Theodosius is usually treated with leniency by historians, and the blame of the ruin which followed is laid at the door of his foolish sons. Mr. Hodgkin, who likens him to Louis XIV., is of opinion that his magnificence and courtliness have blinded historians, as they blinded his contemporaries, to his indolent neglect of the duties of administration, and to his fatal love for lavish expenditure which completed the financial collapse. On the personal character of Theodosius a scarcely less unfavourable judgment is passed ; he is described as passionate, egotistic, and cruel. His ready pardon of the frivolous insults of Antioch gained for him the golden praises of Chrysostom, and his repentance for the massacre of Thessalonica satisfied Ambrose. But Mr. Hodgkin is not to be appeased by repentance. The massacre, he writes, however repented of, marks him out as one of the Emperors who were unfit to govern, not only below " a saint like Marcus Aurelius," or a statesman like Trajan, but almost as fit to be classed with Caligula and Nero. This appears to us an exaggeration. Theodosius was neither a Trajan nor a Marcus Aurelius; he was rather a ruler of the mediaeval type, capriciously cruel and capriciously generous ; he had much in common with the barbarian chiefs who adored him ; but his repentance showed the beginnings at least of a Christian conscience, and he cannot with justice be classed with Caligula and Nero.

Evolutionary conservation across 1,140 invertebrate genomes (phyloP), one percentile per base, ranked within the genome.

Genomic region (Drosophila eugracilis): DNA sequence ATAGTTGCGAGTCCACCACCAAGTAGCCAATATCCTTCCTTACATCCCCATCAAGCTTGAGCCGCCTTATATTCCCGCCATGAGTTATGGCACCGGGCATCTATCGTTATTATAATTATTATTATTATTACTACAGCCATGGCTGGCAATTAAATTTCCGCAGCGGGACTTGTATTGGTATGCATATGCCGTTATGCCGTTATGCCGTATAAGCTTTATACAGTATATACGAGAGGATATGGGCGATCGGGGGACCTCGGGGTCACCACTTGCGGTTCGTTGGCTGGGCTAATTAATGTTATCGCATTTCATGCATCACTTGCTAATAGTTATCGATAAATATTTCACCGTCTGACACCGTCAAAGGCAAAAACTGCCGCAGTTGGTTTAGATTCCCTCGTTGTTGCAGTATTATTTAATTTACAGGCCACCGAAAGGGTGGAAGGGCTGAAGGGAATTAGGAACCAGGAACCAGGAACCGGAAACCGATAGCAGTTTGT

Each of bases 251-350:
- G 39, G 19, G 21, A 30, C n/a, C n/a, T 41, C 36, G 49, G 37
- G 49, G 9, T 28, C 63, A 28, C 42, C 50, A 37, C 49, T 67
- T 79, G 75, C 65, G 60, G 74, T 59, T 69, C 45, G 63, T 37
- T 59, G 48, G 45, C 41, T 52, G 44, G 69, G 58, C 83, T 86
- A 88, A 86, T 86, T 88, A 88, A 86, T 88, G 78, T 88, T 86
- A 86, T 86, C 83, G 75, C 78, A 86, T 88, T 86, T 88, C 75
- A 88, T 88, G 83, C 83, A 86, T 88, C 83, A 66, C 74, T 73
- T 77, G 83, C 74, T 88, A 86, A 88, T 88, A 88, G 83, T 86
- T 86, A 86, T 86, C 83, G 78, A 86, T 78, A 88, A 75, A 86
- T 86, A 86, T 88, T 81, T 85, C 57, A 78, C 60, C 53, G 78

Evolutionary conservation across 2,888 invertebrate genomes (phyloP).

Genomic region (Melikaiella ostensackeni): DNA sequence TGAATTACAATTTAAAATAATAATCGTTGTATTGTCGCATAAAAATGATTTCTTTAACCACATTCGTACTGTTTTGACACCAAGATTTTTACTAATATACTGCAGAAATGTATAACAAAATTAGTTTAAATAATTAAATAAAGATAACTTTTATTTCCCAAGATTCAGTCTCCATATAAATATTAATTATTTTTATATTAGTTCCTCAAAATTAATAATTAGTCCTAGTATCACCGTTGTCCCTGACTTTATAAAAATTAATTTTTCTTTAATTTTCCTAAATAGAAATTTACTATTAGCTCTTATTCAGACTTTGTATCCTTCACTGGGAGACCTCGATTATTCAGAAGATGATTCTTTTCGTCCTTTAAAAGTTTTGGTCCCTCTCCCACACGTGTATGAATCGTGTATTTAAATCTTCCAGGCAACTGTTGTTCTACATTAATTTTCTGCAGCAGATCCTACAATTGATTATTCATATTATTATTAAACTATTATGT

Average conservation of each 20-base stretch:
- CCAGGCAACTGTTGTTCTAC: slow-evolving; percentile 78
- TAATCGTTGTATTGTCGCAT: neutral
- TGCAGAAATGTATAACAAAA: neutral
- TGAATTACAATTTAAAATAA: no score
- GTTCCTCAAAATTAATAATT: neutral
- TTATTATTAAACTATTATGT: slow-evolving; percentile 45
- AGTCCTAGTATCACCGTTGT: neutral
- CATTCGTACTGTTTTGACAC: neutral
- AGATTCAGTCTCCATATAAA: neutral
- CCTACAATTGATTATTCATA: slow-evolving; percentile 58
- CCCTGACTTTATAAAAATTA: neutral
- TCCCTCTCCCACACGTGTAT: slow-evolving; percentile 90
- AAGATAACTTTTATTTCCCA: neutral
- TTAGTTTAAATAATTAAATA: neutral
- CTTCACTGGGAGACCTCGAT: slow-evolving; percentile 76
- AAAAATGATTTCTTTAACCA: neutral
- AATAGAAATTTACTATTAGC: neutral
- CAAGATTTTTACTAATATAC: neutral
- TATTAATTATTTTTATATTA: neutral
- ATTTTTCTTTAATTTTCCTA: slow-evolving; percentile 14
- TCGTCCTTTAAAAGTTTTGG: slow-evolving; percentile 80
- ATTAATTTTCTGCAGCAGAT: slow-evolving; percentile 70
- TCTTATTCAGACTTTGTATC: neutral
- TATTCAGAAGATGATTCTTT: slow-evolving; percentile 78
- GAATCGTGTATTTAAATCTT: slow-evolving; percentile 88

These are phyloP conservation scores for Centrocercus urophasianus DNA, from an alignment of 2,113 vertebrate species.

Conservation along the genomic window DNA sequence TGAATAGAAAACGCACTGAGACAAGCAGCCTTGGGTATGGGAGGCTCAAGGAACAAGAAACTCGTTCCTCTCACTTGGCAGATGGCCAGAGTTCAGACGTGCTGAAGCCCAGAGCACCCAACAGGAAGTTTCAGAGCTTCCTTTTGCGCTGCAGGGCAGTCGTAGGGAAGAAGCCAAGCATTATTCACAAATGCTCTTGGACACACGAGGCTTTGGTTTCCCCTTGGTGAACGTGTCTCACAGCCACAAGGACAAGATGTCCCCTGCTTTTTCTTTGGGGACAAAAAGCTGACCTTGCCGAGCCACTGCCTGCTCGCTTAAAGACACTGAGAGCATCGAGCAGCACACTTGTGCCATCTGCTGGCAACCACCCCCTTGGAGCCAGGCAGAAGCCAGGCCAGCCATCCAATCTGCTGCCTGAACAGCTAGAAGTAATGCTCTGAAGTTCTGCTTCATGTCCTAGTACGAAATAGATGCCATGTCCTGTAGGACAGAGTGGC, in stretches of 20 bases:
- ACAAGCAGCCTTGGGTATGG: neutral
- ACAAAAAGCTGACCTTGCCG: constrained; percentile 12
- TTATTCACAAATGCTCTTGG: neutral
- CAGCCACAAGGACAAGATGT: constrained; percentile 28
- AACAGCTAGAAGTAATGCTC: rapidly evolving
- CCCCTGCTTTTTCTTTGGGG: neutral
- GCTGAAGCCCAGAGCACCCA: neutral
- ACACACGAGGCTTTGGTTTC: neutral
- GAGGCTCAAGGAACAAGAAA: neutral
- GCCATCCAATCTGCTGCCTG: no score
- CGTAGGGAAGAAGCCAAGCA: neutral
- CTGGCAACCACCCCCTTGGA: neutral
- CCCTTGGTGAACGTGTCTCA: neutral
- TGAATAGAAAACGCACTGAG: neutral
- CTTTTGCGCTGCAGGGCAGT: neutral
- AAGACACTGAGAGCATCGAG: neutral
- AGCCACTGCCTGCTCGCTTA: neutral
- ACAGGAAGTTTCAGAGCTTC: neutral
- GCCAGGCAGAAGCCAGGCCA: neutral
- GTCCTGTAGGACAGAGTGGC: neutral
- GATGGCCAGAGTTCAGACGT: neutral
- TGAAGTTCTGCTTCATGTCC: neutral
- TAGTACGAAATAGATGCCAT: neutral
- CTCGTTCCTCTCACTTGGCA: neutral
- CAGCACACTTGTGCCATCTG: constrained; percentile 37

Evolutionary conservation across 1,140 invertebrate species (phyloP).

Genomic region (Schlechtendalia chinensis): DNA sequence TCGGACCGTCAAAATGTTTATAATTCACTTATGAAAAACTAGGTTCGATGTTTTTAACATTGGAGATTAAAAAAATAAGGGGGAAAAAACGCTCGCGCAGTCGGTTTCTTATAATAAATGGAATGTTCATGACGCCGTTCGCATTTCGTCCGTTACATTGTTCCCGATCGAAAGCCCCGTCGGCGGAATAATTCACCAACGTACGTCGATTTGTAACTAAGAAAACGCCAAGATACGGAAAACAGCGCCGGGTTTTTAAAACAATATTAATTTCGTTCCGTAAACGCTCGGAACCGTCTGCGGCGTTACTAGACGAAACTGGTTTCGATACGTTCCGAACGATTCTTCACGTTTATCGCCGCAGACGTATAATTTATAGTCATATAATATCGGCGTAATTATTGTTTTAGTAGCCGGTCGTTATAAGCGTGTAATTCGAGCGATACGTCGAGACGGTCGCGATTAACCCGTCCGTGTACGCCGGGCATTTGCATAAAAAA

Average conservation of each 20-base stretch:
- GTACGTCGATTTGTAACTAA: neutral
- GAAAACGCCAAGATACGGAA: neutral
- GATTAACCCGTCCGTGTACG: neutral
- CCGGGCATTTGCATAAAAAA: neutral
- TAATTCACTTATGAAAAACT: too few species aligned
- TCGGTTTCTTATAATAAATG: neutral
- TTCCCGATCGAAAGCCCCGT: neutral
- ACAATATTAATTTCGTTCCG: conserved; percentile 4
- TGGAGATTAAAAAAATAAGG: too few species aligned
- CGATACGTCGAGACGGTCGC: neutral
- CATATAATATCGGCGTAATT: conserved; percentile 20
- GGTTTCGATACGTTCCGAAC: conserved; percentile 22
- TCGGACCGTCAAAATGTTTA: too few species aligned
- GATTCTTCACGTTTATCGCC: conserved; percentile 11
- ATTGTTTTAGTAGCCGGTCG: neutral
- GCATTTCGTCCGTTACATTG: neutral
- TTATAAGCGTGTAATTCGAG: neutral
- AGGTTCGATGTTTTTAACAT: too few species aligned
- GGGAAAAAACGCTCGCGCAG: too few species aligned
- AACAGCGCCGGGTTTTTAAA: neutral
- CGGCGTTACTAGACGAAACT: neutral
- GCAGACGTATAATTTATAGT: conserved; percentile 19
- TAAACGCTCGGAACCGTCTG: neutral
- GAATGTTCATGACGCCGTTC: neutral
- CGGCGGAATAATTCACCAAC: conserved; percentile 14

The barbarians who took possession of the Empire after the death of Theodosius were not savages. What would have happened had Europe fallen into the keeping of savages, may be gathered from the lecture on " The Coming of the Huns," which describes the devastations of the Turanian destroyers. The Goths were Aryans, with a firm hold of the fundamental principles of social and political order ; and their conquering career was marked by traits of magnanimity, and by gleams of careless wisdom which sometimes make them appear to advantage by the side of the Romans. But their high qualities notwithstanding, the victory of the Goths inflicted a disaster upon Europe from which it took centuries to recover. Following a far-seeing hint thrown out by Augustine during the horrors of the invasion, a certain school of historians are in the habit of speaking of the barbarian inroads as an unmixed blessing to Europe, because they inspired new energy into the worn-out Roman world ; and this they did, but at tremendous present and future cost. Mr. Hodgkin does not conceal the dark side of the barbarian invasion, of which he writes as follows :- " I ask for a full measure of pity for those true Roman hearts whose allotted span of life had to be all passed in these years of irresistible decline. There are times like that of which a poet has sung,— ' Bliss was it in those days to be alive, And to be young was very heaven ; times like the first years that followed the battle of Salamis, like